The Ashcroft polling is published after the SNP’s Stewart McDonald MP and ex-cabinet secretary Alex Neil issued calls to abandon the de facto referendum strategy – calls that met with opposition from figures including Pete Wishart MP, as former First Minister Alex Salmond accused the SNP of having squandered political capital and failing to advance the independence cause.
The research was carried out between 26 January and 3 February, in the days after transgender rapist Isla Bryson was convicted for attacks on two women at the High Court in Glasgow, and after Scottish Secretary Alister Jack used Section 35 of the Scotland Act to stop the GRR bill passing into law.
The Bryson case, and the resulting discussion around whether or not the offender would join the female prison population, has become a watershed in the debate around self-identification measures in the GRR bill. And while Sturgeon says the Scottish Government remains intent on challenging the veto in court, the polling suggests that public support for this is weaker than the first minister would hope.
Fewer than three in ten (29 per cent) respondents said they supported the bill, but more than half (54 per cent) said they opposed it. And while 33 per cent said the UK Government was “wrong” to have blocked the bill, 50 per cent said it was “right” or “within its rights” to do so.
At 64 per cent, those respondents most likely to lean towards voting Green at the next election were also most likely to say that they support the GRR bill and that the UK Government’s veto was wrong. Only 44 per cent of those most likely to back the SNP said the same. For Labour and the Lib Dems – parties which also supported the legislation and oppose Westminster’s intervention – the figures are 13 per cent and 14 per cent respectively.
The block was described by Sturgeon as a “full-frontal attack” on Scottish democracy, with MSPs from the Greens, Labour and the Lib Dems also decrying the move. However, Scots as a whole said they would rather have a law made in London that they agreed with (50 per cent) than legislation set in Scotland that they disagreed with (28 per cent). That preference was reversed for those who intend to vote Yes at another referendum (20 per cent to 60 per cent, respectively), and is strongly linked to party preference; only one per cent of those most likely to vote Conservative said they’d prefer a Scottish law that they didn’t agree with, compared with 62 per cent of those most likely to vote SNP.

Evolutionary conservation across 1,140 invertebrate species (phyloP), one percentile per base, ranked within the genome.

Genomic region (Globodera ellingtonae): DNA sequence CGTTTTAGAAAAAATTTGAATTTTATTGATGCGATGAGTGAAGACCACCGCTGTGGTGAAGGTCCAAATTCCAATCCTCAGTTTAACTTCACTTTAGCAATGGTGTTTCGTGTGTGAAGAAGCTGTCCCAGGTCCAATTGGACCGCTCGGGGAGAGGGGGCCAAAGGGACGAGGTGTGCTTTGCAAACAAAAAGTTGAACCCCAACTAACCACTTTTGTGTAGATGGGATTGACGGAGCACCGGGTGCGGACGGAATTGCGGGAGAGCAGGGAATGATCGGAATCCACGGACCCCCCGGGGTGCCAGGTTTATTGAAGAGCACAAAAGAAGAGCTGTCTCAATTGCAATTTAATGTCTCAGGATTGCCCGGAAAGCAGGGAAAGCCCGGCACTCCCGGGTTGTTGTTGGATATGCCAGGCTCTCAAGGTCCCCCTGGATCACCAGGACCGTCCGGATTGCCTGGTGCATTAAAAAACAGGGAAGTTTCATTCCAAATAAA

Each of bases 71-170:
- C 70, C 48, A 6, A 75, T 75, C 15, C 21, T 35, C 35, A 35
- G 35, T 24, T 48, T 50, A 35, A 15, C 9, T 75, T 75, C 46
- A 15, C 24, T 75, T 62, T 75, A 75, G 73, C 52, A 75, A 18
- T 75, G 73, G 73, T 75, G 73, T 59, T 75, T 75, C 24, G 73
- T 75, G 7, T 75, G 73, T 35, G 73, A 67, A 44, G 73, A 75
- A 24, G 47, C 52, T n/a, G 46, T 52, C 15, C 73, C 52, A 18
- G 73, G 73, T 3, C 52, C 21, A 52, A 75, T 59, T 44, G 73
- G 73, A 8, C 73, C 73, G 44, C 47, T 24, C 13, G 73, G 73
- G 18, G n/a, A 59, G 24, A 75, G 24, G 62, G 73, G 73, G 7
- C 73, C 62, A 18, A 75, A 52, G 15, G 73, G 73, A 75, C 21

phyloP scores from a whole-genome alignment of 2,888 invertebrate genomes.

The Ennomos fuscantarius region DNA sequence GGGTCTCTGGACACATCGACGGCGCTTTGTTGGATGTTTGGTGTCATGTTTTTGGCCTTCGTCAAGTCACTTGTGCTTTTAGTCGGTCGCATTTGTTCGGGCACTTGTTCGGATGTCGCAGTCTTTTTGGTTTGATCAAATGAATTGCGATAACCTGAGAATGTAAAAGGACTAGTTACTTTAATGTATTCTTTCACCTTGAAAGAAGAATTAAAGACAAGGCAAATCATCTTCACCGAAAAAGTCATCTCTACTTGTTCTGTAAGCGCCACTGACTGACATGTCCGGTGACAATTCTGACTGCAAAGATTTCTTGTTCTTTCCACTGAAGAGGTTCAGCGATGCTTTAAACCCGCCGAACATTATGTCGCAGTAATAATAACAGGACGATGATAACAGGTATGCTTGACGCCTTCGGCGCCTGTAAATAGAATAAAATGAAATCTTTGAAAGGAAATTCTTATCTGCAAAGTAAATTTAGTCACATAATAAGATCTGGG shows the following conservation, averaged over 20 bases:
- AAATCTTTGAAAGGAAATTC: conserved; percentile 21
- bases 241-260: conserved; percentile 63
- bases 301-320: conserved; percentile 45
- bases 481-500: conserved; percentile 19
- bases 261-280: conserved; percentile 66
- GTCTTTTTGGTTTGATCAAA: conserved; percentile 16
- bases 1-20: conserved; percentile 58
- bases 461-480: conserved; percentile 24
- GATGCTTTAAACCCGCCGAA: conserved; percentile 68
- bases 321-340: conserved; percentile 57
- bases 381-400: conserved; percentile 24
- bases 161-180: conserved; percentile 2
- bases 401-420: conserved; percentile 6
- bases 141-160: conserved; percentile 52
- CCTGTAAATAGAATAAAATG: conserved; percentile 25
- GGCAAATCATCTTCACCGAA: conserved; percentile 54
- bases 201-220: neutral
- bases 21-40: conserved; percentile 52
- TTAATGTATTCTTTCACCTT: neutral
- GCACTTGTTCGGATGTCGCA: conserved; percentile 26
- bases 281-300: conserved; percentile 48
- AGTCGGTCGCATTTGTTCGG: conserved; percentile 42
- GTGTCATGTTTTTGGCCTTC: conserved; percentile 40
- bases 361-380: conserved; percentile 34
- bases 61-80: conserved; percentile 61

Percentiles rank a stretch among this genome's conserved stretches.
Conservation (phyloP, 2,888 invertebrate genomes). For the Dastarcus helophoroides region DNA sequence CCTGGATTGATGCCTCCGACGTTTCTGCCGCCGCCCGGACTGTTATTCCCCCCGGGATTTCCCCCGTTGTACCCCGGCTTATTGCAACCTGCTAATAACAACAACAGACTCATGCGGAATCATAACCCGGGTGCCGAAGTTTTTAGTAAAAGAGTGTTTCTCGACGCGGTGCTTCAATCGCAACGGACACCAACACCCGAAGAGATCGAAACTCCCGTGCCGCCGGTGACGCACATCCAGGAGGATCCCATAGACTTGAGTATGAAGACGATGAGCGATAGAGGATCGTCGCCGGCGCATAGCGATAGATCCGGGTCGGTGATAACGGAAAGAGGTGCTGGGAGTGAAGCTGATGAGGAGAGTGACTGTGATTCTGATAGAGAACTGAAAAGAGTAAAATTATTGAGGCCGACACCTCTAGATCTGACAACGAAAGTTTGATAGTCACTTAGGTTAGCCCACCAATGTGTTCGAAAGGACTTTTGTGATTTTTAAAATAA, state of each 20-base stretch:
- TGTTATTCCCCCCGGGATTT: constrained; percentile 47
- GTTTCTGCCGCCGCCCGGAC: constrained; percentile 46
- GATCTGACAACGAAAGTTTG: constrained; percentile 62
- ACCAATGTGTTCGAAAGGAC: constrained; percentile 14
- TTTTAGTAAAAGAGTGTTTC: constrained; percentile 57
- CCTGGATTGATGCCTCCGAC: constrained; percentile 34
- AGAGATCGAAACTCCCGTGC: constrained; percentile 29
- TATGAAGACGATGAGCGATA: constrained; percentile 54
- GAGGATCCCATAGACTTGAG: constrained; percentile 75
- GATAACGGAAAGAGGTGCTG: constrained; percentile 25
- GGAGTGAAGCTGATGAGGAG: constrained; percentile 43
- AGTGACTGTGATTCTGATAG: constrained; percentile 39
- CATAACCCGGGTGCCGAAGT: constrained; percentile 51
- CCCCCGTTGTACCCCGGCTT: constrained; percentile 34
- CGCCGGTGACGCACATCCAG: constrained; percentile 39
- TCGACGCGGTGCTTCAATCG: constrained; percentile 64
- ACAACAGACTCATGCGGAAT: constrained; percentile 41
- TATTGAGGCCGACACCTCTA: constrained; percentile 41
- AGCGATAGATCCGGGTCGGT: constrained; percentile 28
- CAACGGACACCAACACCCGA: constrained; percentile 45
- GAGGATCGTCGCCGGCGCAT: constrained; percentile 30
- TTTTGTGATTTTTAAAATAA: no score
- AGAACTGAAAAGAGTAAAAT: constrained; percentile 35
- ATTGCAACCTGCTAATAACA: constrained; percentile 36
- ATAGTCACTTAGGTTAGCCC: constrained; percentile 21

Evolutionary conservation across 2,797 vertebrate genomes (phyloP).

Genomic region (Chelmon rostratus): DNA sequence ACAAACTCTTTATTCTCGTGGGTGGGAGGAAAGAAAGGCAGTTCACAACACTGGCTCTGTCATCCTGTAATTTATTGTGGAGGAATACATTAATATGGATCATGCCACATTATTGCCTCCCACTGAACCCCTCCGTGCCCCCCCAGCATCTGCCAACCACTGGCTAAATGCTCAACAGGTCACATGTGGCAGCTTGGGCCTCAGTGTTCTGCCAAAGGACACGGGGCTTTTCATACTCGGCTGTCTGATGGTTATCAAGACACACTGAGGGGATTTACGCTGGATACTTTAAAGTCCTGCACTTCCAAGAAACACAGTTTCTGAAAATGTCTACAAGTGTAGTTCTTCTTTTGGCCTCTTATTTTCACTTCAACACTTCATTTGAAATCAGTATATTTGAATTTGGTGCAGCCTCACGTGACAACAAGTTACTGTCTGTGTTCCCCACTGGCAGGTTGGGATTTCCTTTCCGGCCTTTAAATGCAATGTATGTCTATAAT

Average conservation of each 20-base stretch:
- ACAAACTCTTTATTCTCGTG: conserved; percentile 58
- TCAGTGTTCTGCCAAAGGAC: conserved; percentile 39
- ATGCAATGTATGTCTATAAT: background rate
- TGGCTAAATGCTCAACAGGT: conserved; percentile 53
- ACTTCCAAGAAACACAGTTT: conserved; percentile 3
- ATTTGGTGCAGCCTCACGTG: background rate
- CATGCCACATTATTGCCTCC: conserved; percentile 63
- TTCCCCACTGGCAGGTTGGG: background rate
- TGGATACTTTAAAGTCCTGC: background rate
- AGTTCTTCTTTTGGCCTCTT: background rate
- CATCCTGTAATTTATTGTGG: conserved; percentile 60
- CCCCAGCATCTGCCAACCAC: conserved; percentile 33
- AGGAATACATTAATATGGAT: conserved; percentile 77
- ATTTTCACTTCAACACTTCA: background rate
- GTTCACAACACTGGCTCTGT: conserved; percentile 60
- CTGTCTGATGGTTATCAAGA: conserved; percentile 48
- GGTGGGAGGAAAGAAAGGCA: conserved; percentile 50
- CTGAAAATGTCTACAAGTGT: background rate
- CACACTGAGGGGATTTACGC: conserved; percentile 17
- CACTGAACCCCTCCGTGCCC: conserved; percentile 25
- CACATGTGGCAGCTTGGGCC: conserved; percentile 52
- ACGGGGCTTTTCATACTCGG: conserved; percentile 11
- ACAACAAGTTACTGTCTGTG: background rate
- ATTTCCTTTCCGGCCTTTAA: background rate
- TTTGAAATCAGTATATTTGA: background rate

“Much of Sturgeon’s success lies in her skillful positioning as a powerful voice for Scotland against an indifferent or hostile Tory Westminster,” Ashcroft comments. “In the row over the GRR bill, that strategy has backfired.”
Sturgeon has previously spoken of using a ‘show, not tell’ approach to leadership, using the Scottish Government’s performance as a recruiting tool for the Yes movement. However, 42 per cent of respondents said the Scottish Government’s record on public services and the economy made them less confident in backing constitutional change, while 28 per cent said it made them more confident.
And after constitution secretary Angus Robertson said a Yes victory would also be a mandate to take Scotland back into the EU, the poll found only 36 per cent of Scots think an independent Scotland should re-enter that union without a further vote on the matter. A total of 32 per cent said a separate vote should be held and 16 per cent said Scotland should not join the EU.
Commenting on the results, political scientist Professor John Curtice said the SNP is “divided” on the GRR issue and on independence strategy. However, he urged caution about the long-term impact of the GRR debate on Scotland’s politics. “It already seemed that support for independence was weakening before the GRR bill became a real issue,” he told Holyrood. “The Supreme Court judgement of November pushed the numbers up and there was always good reason to believe that would come down after what was probably a temporary rise.
“It’s certainly not good news for the independence side but I think we should be aware that probably it was going to deflate anyway. The UK veto on the GRR bill at this point in time has not done anything for the pro-independence case. It’s not the ground on which to fight, that much is clear.
“Fascinatingly, only 24 per cent of Labour voters back the law, and only 26 per cent of Lib Dems. It is Labour which appears to be most distant from its voters; the issue is not doing the Labour party any good. If anyone’s going to take votes off the SNP, it’s Labour who are poised to do so. The GRR issue doesn’t help Labour in that respect. Their voters are out of tune with their party.”